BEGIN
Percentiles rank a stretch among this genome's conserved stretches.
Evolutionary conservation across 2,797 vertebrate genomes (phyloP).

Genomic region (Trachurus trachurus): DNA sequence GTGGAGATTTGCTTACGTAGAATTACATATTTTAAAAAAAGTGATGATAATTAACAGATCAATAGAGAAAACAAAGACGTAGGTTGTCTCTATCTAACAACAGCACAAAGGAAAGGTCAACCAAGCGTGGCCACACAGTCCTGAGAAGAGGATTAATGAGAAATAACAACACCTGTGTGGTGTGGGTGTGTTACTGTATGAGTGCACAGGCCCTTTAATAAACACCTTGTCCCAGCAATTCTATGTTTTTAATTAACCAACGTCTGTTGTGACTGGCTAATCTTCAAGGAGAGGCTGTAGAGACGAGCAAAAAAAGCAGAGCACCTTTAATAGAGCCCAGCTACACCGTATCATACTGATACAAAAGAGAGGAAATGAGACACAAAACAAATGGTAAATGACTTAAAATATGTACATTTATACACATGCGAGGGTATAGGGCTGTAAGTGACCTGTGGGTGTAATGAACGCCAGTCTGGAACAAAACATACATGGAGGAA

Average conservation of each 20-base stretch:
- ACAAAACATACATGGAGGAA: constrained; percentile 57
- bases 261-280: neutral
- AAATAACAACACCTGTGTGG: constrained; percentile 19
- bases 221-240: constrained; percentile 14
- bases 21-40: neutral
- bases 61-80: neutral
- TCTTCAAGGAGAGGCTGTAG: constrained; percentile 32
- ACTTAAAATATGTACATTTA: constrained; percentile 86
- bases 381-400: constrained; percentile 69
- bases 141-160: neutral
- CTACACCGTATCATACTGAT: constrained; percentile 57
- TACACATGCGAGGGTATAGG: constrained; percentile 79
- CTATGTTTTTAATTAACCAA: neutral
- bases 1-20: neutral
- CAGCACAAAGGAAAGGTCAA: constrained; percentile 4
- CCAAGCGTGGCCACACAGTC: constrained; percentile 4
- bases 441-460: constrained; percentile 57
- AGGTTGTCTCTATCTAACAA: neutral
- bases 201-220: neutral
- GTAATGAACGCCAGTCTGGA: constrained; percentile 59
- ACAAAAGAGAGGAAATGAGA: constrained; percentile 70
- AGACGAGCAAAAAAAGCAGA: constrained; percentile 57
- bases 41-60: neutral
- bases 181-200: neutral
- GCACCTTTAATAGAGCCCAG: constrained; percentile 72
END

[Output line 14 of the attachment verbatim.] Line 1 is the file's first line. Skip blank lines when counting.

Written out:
- bases 141-160: neutral